Empathy and Understanding Beat Being Right

Robyn Norman
4 min readNov 4, 2019

Respect everyone…no exceptions is a powerful intention

Photo by Annie Spratt on Unsplash

“Ours is not the task of fixing the entire world all at once, but of stretching out to mend the part of the world that is within our reach.” — Clarissa Pinkola Estes

Respect everyone…no exceptions is a mantra that I adopted after I participated in an incident that showed me a part of myself that made me feel ashamed. That part of me held a mountain of expectations and rules regarding what someone should be like — essentially, I was sometimes unconsciously waiting for them to fall short so I could find a reason to see them as undeserving of my respect. It has, at times, been alarming to see the judgments I hold.

I was standing in a check-out line with a small purchase and remembered I wanted some cash back. I had a sore back and had waited in line for twenty minutes to reach the checker, so I wasn’t in the best mood. I asked for twenty dollars back. She rang up the item and ran my bank card, but forgot to include the twenty dollars. She told me I would have to go to Customer Service to correct the problem. It was here that I could have saved the day, but I didn’t.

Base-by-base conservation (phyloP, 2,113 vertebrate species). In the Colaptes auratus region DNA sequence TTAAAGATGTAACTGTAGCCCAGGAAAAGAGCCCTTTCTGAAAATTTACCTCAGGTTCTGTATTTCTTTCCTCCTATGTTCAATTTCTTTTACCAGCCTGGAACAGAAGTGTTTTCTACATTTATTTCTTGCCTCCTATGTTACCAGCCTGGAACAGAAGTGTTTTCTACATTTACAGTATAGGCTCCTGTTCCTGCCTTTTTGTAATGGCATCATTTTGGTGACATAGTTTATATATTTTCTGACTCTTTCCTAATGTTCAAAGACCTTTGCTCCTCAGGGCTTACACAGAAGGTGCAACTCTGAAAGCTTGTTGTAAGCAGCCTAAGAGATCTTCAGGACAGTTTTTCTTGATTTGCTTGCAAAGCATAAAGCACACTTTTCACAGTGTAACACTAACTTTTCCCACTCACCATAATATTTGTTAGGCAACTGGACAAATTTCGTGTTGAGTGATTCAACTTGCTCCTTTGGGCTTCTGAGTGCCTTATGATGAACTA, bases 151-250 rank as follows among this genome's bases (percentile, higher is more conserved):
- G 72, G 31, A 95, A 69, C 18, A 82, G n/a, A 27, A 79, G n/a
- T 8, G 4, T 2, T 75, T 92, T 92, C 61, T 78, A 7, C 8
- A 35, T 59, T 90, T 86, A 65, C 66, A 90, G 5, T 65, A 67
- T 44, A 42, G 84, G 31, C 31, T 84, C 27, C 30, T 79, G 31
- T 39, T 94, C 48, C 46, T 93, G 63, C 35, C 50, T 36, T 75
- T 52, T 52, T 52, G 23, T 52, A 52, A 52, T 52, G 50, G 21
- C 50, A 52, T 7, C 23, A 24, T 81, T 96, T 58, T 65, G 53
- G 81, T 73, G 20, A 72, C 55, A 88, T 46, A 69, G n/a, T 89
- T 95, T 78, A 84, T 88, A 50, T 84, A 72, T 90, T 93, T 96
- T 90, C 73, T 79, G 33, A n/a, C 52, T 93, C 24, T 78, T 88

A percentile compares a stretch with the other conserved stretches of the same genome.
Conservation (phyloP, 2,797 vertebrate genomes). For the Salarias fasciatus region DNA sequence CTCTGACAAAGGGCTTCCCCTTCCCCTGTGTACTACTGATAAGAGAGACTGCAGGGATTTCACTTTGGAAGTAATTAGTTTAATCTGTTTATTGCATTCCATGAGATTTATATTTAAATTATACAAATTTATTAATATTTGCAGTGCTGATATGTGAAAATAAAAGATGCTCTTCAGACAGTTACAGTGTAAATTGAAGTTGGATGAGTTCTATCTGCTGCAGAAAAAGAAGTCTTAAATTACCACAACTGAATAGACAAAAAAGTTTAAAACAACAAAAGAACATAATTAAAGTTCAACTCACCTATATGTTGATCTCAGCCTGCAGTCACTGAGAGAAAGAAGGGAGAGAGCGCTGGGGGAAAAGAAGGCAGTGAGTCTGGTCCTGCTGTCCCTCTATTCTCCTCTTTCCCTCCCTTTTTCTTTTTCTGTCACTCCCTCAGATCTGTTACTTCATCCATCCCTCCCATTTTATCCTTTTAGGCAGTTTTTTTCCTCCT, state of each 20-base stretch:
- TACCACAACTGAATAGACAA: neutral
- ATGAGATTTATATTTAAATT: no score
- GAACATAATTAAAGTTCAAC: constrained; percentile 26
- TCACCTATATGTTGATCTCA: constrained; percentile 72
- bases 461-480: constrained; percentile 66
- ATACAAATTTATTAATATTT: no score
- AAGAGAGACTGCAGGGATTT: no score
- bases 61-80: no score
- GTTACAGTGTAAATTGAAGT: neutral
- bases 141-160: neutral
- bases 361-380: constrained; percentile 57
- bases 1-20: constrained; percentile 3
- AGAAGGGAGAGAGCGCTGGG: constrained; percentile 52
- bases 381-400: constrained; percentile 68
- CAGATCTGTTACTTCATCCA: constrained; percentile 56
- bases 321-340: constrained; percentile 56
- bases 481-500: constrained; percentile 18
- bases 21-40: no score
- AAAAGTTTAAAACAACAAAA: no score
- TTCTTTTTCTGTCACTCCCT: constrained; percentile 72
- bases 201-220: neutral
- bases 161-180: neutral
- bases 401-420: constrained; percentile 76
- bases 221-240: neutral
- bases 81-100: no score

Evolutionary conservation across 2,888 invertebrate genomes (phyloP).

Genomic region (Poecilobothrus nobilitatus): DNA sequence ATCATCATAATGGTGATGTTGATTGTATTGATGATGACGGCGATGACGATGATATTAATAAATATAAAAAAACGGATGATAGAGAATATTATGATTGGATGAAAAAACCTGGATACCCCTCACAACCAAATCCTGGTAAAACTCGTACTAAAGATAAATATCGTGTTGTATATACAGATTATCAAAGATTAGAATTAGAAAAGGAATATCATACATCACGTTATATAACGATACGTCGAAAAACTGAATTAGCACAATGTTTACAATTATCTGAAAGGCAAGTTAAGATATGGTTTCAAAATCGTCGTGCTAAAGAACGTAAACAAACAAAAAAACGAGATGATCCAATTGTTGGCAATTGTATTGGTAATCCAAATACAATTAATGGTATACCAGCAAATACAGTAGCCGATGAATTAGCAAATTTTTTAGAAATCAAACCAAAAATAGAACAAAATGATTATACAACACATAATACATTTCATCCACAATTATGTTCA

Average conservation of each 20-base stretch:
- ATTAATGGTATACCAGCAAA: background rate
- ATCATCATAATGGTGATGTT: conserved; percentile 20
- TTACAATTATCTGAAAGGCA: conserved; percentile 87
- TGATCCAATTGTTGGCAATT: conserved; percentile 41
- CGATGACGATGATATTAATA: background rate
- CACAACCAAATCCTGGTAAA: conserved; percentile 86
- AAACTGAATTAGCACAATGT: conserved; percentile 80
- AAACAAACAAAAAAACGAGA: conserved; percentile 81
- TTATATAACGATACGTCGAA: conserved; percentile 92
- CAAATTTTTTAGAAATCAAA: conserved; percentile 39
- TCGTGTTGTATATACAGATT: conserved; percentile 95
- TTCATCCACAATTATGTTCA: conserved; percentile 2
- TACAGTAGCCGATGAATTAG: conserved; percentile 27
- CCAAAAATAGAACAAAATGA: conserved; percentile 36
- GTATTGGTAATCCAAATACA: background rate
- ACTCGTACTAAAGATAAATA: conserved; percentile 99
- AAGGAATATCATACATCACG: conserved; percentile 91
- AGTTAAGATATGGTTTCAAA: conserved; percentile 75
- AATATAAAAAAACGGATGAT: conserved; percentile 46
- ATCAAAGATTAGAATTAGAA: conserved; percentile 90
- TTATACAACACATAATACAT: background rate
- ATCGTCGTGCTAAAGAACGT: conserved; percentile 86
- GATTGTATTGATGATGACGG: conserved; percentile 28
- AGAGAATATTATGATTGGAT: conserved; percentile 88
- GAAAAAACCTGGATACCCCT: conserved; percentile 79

I went to customer service and stood in line, fuming. They sent me back to the same checker. She directed me to the end of her line and told me I would have to wait in line and then buy something else to get cash back because the previous transaction was complete. I was astounded and angry, and huffed out of the store in righteous indignation, at that moment unaware of my role in creating that embarrassing experience.

Here’s the truth. In the very beginning, when the checker made the mistake of not giving me the cash back, I could have purchased a pack of gum while I was standing there, gotten my twenty dollars with that second purchase, and walked away with mission accomplished. I was so caught up in my judgments and self-righteous indignation I could not, would not, see that I was behaving with profound knuckleheadedness.

I’ll bet that the checker was just as embarrassed and unsure of herself as I was, so she wasn’t thinking any straighter than me. We had more in common in that interaction than I could admit when it was happening. I was unable to put myself in her shoes, and respect how demanding her job might…

Robyn Norman

Therapist, mindfulness coach, writer. Obsessed with relationships and helping people enjoy them more. https://robynnorman.medium.com/subscribe